Five cities in San Luis Obispo County have already banned the use and sale of Styrofoam-type food containers — legislation that soon could be countywide.
That would likely reduce the flow of small pieces of floating plastic garbage that travel through storm drains out to the ocean, where marine animals easily mistake the debris as food. Local businesses would need to find alternative to-go containers, which could be more expensive.
The question of whether to adopt a countywide ban on expanded polystyrene, commonly called Styrofoam, will be considered by the county Integrated Waste Management Authority Board when it meets at 1:30 p.m. Wednesday at the County Government Center in San Luis Obispo. The 13-person board includes all five county supervisors, one representative of each of the seven cities and a representative of community services districts.
If board members decide to ask staff to draft an ordinance, it could be adopted as early as July and would be in effect in all areas of the county where a ban isn't already in place.
Activists see this as opportunity for the local community to take action on a global issue.
"Plastics have become the number one issue in ocean-related pollution and we can stop that, or at least start to address our part, by stopping the source of polystyrene foam and plastics at the retail and restaurant level," said Janine Rands, an activist with SLO Foam Free.
Food and drink containers made from polystyrene are not biodegradable, yet they can easily break into small pieces that can be harmful to fish and wildlife.
In addition, the containers are manufactured with a substance that can leach a potentially carcinogenic chemical into food and drinks when heated or when coming into contact with hot foods, according to IWMA staff.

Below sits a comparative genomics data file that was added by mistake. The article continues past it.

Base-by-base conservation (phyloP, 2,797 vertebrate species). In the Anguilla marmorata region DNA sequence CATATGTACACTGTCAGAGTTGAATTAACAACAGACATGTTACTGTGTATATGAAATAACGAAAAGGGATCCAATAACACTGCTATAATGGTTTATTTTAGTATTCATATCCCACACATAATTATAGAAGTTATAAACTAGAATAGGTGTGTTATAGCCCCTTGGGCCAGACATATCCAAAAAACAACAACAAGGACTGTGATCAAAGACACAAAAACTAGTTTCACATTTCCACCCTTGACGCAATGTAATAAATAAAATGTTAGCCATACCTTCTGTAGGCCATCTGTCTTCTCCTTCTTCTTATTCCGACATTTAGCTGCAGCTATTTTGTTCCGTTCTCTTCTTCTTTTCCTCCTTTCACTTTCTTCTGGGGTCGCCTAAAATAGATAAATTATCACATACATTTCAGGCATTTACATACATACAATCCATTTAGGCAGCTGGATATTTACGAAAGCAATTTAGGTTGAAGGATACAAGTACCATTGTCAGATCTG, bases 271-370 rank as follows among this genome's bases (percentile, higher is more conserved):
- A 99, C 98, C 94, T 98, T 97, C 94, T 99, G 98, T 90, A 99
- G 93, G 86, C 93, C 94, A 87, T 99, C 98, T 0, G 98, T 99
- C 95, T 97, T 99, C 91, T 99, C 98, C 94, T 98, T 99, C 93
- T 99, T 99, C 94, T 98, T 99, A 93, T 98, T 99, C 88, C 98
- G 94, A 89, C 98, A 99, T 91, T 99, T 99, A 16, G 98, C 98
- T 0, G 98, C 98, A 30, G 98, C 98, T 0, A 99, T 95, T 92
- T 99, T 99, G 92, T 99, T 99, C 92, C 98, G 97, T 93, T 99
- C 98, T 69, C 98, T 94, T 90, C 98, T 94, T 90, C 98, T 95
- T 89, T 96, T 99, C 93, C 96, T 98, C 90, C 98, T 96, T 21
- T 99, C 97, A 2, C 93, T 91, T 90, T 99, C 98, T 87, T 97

A ban would likely reduce the amount of foam trash found in the local environment; according to a study, Santa Clara Valley experienced a 74 percent decrease in polystyrene food service ware in 53 local storm drains after a local ordinance was passed.
But, IWMA staff warns, alternative products could be more expensive for small businesses that would likely pass the cost on to customers in the form of higher prices.
Supervisor Bruce Gibson, who asked the IWMA board to consider the issue, said food establishments are still in business in places that have adopted a ban.
"As a coastal supervisor, the thing that strikes me is this stuff never breaks down. It just breaks into tiny pieces. It's bad for fish and other marine animals," Gibson said.
He said he asked the IWMA to consider a ban instead of the Board of Supervisors because "it seems clear to me that the likelihood of getting this done was greater through IWMA."
The city of San Luis Obispo adopted a polystyrene ban three years ago. Pismo Beach, Arroyo Grande, Morro Bay and Grover Beach have since adopted similar ordinances.
All of those ordinances include the following:
- Food providers may not provide food in a container made from expanded polystyrene.
- Disposable food containers made from expanded polystyrene are prohibited from use in government facilities.
- Government contractors may not provide prepared food in disposable containers made from expanded polystyrene.
- Food containers shall instead be biodegradable, compostable or recyclable.
Both Atascadero and Paso Robles have been asked to consider bans. The city of Atascadero, in a letter from the city manager, Rachelle Rickard, urged IWMA to adopt the ordinance to avoid piecemeal legislation throughout the county.